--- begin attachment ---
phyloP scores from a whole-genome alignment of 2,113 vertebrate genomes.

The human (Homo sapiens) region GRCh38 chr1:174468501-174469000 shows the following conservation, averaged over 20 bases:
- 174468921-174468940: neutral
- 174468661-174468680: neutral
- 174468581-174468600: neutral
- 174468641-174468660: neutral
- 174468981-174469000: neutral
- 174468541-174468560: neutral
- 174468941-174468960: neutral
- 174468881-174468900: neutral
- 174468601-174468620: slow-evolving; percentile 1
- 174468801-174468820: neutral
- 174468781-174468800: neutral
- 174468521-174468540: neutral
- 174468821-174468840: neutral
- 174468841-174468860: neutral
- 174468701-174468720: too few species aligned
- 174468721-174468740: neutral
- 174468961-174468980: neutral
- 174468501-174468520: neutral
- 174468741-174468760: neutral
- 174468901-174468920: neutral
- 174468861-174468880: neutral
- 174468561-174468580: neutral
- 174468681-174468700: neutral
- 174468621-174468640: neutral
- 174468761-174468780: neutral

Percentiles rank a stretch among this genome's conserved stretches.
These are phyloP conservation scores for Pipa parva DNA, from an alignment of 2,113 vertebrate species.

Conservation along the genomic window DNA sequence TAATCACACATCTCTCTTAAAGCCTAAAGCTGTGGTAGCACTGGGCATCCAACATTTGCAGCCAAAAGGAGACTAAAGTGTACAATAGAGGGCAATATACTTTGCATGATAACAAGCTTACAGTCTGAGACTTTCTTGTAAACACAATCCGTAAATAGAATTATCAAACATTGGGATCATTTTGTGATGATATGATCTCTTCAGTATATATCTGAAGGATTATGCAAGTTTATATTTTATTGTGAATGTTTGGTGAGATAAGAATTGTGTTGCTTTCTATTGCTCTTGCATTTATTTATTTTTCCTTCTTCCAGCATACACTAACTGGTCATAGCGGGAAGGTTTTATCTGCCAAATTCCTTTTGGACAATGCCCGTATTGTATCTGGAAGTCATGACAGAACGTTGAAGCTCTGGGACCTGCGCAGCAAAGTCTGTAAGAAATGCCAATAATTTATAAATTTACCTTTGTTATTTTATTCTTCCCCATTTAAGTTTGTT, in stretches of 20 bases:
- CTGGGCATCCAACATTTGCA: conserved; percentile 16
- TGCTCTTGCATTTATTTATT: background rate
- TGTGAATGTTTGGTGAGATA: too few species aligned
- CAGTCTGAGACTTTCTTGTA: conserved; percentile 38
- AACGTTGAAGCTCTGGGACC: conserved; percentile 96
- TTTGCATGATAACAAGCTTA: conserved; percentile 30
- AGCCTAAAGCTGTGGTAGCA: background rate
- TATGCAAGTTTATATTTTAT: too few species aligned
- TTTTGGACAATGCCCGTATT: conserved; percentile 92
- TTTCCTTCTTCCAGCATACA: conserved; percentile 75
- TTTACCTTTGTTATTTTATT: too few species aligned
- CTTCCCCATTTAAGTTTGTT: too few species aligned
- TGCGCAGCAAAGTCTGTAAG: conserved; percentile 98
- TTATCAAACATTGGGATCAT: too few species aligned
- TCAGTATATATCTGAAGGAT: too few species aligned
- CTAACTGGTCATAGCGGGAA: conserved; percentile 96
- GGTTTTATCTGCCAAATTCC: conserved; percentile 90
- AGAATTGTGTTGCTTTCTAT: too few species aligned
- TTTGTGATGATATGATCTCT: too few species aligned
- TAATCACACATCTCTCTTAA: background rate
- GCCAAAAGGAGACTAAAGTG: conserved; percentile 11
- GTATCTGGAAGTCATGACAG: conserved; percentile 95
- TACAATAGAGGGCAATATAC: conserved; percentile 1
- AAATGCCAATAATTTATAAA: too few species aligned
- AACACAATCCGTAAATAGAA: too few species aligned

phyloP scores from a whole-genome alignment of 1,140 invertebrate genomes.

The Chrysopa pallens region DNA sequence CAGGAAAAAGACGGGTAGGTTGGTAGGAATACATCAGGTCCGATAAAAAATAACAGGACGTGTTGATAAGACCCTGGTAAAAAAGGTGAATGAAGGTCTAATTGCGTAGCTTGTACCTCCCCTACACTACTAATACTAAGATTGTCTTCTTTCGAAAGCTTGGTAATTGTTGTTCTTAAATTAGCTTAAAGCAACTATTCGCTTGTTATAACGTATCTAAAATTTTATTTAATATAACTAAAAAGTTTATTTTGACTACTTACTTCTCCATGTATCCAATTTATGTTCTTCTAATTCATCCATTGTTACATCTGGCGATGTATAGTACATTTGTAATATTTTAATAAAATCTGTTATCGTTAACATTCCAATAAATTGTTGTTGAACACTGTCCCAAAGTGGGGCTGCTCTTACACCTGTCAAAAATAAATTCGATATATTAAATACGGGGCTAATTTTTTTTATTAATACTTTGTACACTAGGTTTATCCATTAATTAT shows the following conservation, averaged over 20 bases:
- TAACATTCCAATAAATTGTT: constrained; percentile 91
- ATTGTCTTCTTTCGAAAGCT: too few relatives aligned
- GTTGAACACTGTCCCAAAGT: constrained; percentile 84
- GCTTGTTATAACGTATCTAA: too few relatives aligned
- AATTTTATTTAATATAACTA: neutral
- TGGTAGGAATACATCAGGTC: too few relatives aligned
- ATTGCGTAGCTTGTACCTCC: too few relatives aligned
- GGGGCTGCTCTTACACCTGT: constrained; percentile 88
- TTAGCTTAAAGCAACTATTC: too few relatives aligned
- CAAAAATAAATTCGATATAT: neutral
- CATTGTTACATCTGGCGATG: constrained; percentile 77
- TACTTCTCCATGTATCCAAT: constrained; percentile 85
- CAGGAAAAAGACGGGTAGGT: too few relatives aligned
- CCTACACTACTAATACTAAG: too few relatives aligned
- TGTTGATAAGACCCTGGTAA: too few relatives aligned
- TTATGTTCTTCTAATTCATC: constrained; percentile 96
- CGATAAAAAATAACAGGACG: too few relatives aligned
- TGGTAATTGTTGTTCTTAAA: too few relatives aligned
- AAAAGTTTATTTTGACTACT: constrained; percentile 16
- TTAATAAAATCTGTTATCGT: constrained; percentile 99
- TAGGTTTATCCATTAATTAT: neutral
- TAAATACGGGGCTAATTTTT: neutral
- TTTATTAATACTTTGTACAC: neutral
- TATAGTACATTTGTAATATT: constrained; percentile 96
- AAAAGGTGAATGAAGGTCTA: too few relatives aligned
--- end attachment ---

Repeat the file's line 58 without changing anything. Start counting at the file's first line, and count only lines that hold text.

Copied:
- TAACATTCCAATAAATTGTT: constrained; percentile 91